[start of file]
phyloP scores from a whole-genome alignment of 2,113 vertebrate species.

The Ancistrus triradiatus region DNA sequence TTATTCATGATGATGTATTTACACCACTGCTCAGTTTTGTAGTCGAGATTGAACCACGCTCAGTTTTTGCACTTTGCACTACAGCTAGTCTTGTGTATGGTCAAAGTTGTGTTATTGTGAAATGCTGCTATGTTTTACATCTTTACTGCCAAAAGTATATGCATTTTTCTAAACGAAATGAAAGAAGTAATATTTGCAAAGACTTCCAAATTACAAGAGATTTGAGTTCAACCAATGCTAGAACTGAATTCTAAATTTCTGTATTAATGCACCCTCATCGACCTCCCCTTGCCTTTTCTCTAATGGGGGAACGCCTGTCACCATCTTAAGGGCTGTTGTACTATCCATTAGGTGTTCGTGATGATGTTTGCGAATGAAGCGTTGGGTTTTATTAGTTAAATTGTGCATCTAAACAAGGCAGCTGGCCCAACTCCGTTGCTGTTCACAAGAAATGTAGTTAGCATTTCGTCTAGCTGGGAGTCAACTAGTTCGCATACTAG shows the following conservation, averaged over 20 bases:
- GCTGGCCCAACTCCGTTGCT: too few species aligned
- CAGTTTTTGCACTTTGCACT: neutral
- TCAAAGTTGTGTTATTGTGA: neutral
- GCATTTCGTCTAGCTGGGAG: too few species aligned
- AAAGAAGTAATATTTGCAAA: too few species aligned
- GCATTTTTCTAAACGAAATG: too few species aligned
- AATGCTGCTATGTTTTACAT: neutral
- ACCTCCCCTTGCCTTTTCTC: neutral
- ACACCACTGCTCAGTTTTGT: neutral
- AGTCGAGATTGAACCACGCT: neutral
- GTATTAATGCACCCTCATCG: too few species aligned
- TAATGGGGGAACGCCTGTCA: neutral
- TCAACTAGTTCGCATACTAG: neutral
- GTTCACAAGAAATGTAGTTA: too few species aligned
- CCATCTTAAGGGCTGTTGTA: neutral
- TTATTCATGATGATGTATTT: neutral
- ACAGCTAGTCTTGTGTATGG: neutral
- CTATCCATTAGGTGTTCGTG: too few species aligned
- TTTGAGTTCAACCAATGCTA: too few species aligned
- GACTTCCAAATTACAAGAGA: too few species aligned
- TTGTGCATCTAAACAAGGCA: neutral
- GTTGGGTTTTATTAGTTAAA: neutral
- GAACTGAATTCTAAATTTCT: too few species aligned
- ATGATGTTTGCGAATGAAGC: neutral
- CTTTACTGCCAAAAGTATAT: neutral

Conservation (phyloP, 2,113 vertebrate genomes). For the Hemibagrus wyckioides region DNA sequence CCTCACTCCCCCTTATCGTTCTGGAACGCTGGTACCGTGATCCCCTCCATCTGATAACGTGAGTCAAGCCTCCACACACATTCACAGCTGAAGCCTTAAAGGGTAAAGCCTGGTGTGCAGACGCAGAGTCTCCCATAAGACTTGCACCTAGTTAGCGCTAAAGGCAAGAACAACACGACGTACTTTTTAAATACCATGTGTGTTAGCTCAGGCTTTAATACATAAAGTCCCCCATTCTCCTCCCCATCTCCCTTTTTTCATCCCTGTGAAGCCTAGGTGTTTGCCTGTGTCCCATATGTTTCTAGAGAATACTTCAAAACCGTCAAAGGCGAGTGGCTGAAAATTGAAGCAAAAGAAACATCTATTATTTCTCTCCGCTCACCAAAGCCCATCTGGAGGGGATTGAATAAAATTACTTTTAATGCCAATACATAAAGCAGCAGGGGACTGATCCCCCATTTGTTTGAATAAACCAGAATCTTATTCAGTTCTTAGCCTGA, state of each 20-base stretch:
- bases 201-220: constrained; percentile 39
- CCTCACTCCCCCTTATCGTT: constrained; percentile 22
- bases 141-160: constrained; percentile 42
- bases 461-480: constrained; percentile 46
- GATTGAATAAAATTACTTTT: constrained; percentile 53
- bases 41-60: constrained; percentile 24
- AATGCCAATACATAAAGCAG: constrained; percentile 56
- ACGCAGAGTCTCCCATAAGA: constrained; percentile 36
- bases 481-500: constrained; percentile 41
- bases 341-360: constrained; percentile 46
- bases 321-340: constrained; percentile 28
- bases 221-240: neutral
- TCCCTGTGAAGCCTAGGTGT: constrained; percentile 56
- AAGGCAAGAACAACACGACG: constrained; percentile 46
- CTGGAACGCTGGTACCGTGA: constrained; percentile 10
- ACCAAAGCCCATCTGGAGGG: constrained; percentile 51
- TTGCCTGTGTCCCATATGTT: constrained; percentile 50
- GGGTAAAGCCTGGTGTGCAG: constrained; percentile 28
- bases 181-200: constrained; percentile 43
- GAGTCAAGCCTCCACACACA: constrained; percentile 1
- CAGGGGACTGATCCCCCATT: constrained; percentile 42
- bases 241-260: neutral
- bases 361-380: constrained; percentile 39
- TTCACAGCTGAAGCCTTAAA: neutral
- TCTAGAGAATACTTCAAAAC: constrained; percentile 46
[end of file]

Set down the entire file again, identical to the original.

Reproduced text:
phyloP scores from a whole-genome alignment of 2,113 vertebrate species.

The Ancistrus triradiatus region DNA sequence TTATTCATGATGATGTATTTACACCACTGCTCAGTTTTGTAGTCGAGATTGAACCACGCTCAGTTTTTGCACTTTGCACTACAGCTAGTCTTGTGTATGGTCAAAGTTGTGTTATTGTGAAATGCTGCTATGTTTTACATCTTTACTGCCAAAAGTATATGCATTTTTCTAAACGAAATGAAAGAAGTAATATTTGCAAAGACTTCCAAATTACAAGAGATTTGAGTTCAACCAATGCTAGAACTGAATTCTAAATTTCTGTATTAATGCACCCTCATCGACCTCCCCTTGCCTTTTCTCTAATGGGGGAACGCCTGTCACCATCTTAAGGGCTGTTGTACTATCCATTAGGTGTTCGTGATGATGTTTGCGAATGAAGCGTTGGGTTTTATTAGTTAAATTGTGCATCTAAACAAGGCAGCTGGCCCAACTCCGTTGCTGTTCACAAGAAATGTAGTTAGCATTTCGTCTAGCTGGGAGTCAACTAGTTCGCATACTAG shows the following conservation, averaged over 20 bases:
- GCTGGCCCAACTCCGTTGCT: too few species aligned
- CAGTTTTTGCACTTTGCACT: neutral
- TCAAAGTTGTGTTATTGTGA: neutral
- GCATTTCGTCTAGCTGGGAG: too few species aligned
- AAAGAAGTAATATTTGCAAA: too few species aligned
- GCATTTTTCTAAACGAAATG: too few species aligned
- AATGCTGCTATGTTTTACAT: neutral
- ACCTCCCCTTGCCTTTTCTC: neutral
- ACACCACTGCTCAGTTTTGT: neutral
- AGTCGAGATTGAACCACGCT: neutral
- GTATTAATGCACCCTCATCG: too few species aligned
- TAATGGGGGAACGCCTGTCA: neutral
- TCAACTAGTTCGCATACTAG: neutral
- GTTCACAAGAAATGTAGTTA: too few species aligned
- CCATCTTAAGGGCTGTTGTA: neutral
- TTATTCATGATGATGTATTT: neutral
- ACAGCTAGTCTTGTGTATGG: neutral
- CTATCCATTAGGTGTTCGTG: too few species aligned
- TTTGAGTTCAACCAATGCTA: too few species aligned
- GACTTCCAAATTACAAGAGA: too few species aligned
- TTGTGCATCTAAACAAGGCA: neutral
- GTTGGGTTTTATTAGTTAAA: neutral
- GAACTGAATTCTAAATTTCT: too few species aligned
- ATGATGTTTGCGAATGAAGC: neutral
- CTTTACTGCCAAAAGTATAT: neutral

Conservation (phyloP, 2,113 vertebrate genomes). For the Hemibagrus wyckioides region DNA sequence CCTCACTCCCCCTTATCGTTCTGGAACGCTGGTACCGTGATCCCCTCCATCTGATAACGTGAGTCAAGCCTCCACACACATTCACAGCTGAAGCCTTAAAGGGTAAAGCCTGGTGTGCAGACGCAGAGTCTCCCATAAGACTTGCACCTAGTTAGCGCTAAAGGCAAGAACAACACGACGTACTTTTTAAATACCATGTGTGTTAGCTCAGGCTTTAATACATAAAGTCCCCCATTCTCCTCCCCATCTCCCTTTTTTCATCCCTGTGAAGCCTAGGTGTTTGCCTGTGTCCCATATGTTTCTAGAGAATACTTCAAAACCGTCAAAGGCGAGTGGCTGAAAATTGAAGCAAAAGAAACATCTATTATTTCTCTCCGCTCACCAAAGCCCATCTGGAGGGGATTGAATAAAATTACTTTTAATGCCAATACATAAAGCAGCAGGGGACTGATCCCCCATTTGTTTGAATAAACCAGAATCTTATTCAGTTCTTAGCCTGA, state of each 20-base stretch:
- bases 201-220: constrained; percentile 39
- CCTCACTCCCCCTTATCGTT: constrained; percentile 22
- bases 141-160: constrained; percentile 42
- bases 461-480: constrained; percentile 46
- GATTGAATAAAATTACTTTT: constrained; percentile 53
- bases 41-60: constrained; percentile 24
- AATGCCAATACATAAAGCAG: constrained; percentile 56
- ACGCAGAGTCTCCCATAAGA: constrained; percentile 36
- bases 481-500: constrained; percentile 41
- bases 341-360: constrained; percentile 46
- bases 321-340: constrained; percentile 28
- bases 221-240: neutral
- TCCCTGTGAAGCCTAGGTGT: constrained; percentile 56
- AAGGCAAGAACAACACGACG: constrained; percentile 46
- CTGGAACGCTGGTACCGTGA: constrained; percentile 10
- ACCAAAGCCCATCTGGAGGG: constrained; percentile 51
- TTGCCTGTGTCCCATATGTT: constrained; percentile 50
- GGGTAAAGCCTGGTGTGCAG: constrained; percentile 28
- bases 181-200: constrained; percentile 43
- GAGTCAAGCCTCCACACACA: constrained; percentile 1
- CAGGGGACTGATCCCCCATT: constrained; percentile 42
- bases 241-260: neutral
- bases 361-380: constrained; percentile 39
- TTCACAGCTGAAGCCTTAAA: neutral
- TCTAGAGAATACTTCAAAAC: constrained; percentile 46